By Thomas Usztoke, Vice President of Douglas Elliman Property Management.
Each year, throughout New York City, property managers distribute fire safety information to their apartment residents in compliance with Local Law 10 of 1999. The mailing contains building specific details and basic instructions on fire emergencies in your building. While it is the job of New York City’s Bravest to “put the blue stuff on the red stuff,” there are a number of pointers New York apartment dwellers should commit to memory.
The breadth of New York City’s properties involves multiple types of construction. A key distinguisher is whether the building materials are combustible or non-combustible. The difference is critically important in determining if residents should evacuate immediately or remain in their apartments while firefighters do their job. In most cases, residents are advised to shelter in place in non-combustible buildings, as long as they are out of imminent harm, but at all times the instructions of the FDNY are to be followed.
Common Causes of Fire
The three most common causes of fire are oil or grease fires that start in the kitchen, overloaded electrical circuitry, and the open flame of a candle or the embers of a cigarette. Most of these fire dangers are easily avoidable if certain precautions are implemented, as outlined below.
Kitchen Fires: Kitchen fires, most typically caused by oil or grease in or on top of the oven, usually start when someone wanders off or gets distracted while cooking. Forgetting that you’ve got something on the stovetop or in the oven is a sure way to ruin more than just dinner. Every kitchen should have a portable fire extinguisher handy. All members of the household should be well versed in pulling it off its bracket, aiming at the fire and pulling the trigger. Become familiar enough with its operation that its use is an instinctual response. Doing so can save you more than just your kitchen. And don’t underestimate the value of setting a kitchen timer when cooking.
Overloaded Electrical Circuitry: If you are repeatedly tripping a circuit breaker, it’s overloaded. Heaters, clothes dryers and other appliances all draw a lot of electricity and are liable to overload a system if piled on with the use of multiple extension cords or power strips. No electrical power supply cord or wall outlet should be HOT to the touch. If you have any doubts about the safety of your electrical outlets or wiring, contact your manager, super or handyman.
Open Flames and Cigarettes: The open flame of a candle or the smoking ember of a cigar or cigarette are common causes of house fires. Not infrequently, residents fall asleep while smoking, allowing embers to drop to the carpet or the bed, and ignite. A forgotten candle that shrinks down to its base can superheat the surface it rests on, starting a smoldering fire that can lead to a blaze. A burning ember in a mattress can remain incubating for hours before igniting into a king size room-filling inferno. Be extremely vigilant with any open flame, whether it be the stove, candle, cigarette or cigar.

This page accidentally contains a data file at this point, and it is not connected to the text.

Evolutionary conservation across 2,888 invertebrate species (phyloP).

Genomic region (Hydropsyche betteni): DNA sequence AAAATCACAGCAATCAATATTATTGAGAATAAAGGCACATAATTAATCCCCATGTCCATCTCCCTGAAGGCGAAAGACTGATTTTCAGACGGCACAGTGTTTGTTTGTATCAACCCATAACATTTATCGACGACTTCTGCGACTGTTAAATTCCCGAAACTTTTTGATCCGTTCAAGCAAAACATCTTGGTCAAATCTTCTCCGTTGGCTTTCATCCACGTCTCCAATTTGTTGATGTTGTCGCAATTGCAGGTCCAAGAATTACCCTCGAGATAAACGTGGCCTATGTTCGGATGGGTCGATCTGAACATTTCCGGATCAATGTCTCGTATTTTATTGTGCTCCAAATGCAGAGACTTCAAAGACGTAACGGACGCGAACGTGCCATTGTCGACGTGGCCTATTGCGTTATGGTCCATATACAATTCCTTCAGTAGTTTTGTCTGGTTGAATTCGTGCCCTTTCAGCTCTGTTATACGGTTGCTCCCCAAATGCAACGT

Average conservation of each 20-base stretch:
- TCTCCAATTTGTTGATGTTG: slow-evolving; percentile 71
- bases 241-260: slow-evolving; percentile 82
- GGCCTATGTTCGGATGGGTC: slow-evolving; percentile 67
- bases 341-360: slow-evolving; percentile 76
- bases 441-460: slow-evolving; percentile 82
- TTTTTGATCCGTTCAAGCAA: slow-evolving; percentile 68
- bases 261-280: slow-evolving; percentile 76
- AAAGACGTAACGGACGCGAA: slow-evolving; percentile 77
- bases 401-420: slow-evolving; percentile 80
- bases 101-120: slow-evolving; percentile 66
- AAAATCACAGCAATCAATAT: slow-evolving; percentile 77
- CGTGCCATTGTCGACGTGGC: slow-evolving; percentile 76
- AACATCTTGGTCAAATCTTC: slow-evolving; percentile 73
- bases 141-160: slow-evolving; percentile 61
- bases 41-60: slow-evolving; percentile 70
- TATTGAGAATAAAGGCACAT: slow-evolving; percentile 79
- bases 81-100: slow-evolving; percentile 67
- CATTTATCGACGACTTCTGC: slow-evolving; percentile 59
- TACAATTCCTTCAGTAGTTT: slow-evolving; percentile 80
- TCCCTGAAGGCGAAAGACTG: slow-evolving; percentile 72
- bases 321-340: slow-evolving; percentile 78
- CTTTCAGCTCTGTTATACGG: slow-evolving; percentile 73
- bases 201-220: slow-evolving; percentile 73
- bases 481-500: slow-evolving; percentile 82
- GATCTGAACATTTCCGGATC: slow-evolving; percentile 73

Protect Yourself, Your Home, Your Family
The two easiest forms of fire prevention are knowledge and a working set of smoke and carbon monoxide detectors, both of which are regularly tested to ensure they are in working order. Check detectors monthly and replace their batteries at least twice a year. Many people routinely replace their detector batteries when changing to and from Daylight Savings Time, an easy semi-annual date to remember.
Should a fire occur in your apartment, call 911, call the lobby staff if available, leave the apartment immediately, and close (do not lock) all doors while exiting. New York City is fortunate to have quick Fire Department response times, which can often contain the fire to a room, or at least the apartment of its occurrence, limiting the amount of damage to the building as a whole. The FDNY’s water source is street-side hydrants and/or in buildings over six stories, the red fire standpipe lines that you see in the public stairwells. NEVER obstruct the stairs or the standpipe system by using the stairwells as a storage area. It is a serious building code violation and a dangerous obstruction to you and your neighbors as well as responding firefighters. Forget about using the elevators unless you have been directed to do so by the FDNY. Unfortunately, elevators can end up traveling to the floor where the fire is located.
When your property manager sends out the fire safety materials, take the time to read and understand them, and be sure to create a safety plan for you and your family. It can be as simple as setting a specific meeting place outside in the event of an emergency, and should also include learning to find and use the fire extinguisher if necessary and what to do in the event of a fire. For any type of NYC emergency, a web search to “Ready New York” provides an abundance of training and practice materials. Be a helping hand to your family and others by being aware of these basics.